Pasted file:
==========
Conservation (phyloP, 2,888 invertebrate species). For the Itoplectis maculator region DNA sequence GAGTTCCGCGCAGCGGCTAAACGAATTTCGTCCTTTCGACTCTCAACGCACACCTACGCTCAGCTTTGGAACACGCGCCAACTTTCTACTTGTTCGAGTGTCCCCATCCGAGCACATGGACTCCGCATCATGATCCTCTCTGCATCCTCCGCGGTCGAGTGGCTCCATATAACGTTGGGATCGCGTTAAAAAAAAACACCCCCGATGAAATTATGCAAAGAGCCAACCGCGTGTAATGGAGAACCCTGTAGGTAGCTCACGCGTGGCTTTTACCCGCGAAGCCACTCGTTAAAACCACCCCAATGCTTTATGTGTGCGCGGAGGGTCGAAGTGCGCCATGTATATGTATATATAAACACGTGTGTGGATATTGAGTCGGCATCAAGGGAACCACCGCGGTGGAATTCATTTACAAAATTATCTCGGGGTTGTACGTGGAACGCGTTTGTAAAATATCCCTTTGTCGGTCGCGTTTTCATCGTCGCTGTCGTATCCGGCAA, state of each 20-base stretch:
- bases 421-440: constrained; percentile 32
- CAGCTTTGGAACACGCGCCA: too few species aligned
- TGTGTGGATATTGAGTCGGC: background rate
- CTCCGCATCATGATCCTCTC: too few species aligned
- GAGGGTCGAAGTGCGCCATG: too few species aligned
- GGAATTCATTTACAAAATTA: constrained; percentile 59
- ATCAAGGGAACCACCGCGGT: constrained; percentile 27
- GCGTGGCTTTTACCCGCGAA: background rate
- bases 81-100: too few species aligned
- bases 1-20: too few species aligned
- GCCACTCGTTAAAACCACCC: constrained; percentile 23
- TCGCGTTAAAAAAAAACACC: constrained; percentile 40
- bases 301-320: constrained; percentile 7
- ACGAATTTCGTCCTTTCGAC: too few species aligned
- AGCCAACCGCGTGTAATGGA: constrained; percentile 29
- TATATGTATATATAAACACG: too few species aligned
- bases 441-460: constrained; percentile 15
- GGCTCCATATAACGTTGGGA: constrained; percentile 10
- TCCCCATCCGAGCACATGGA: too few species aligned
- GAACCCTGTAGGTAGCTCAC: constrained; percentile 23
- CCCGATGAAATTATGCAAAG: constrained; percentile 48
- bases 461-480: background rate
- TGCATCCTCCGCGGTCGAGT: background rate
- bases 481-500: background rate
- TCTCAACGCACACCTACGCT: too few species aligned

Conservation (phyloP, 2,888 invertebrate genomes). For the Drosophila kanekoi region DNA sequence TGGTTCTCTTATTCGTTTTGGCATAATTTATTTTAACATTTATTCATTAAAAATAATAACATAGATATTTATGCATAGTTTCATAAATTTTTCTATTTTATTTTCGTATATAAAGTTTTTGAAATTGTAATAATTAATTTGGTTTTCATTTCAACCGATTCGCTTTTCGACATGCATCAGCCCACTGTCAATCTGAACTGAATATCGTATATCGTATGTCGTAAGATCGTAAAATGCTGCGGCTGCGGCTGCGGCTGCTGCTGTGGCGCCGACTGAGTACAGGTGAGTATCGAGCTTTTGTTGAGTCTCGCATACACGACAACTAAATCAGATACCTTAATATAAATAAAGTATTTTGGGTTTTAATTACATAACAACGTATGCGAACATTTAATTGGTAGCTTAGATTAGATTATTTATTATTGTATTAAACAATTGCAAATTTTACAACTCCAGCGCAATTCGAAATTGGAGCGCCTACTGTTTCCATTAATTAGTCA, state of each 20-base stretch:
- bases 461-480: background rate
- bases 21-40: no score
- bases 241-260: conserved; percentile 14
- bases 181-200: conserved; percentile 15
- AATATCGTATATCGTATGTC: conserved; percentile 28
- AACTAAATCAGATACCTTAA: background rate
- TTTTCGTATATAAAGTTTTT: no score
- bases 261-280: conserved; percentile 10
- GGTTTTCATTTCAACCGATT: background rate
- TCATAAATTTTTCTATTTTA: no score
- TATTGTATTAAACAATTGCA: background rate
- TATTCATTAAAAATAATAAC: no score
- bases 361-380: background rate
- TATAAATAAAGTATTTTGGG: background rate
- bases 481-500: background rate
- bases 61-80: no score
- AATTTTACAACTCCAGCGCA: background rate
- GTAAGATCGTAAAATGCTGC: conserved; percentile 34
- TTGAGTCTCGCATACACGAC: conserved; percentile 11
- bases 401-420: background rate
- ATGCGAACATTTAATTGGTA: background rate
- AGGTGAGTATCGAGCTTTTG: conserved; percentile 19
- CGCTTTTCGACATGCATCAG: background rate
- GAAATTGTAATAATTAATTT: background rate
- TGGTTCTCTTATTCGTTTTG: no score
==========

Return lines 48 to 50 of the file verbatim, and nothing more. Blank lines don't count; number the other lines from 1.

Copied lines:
- ATGCGAACATTTAATTGGTA: background rate
- AGGTGAGTATCGAGCTTTTG: conserved; percentile 19
- CGCTTTTCGACATGCATCAG: background rate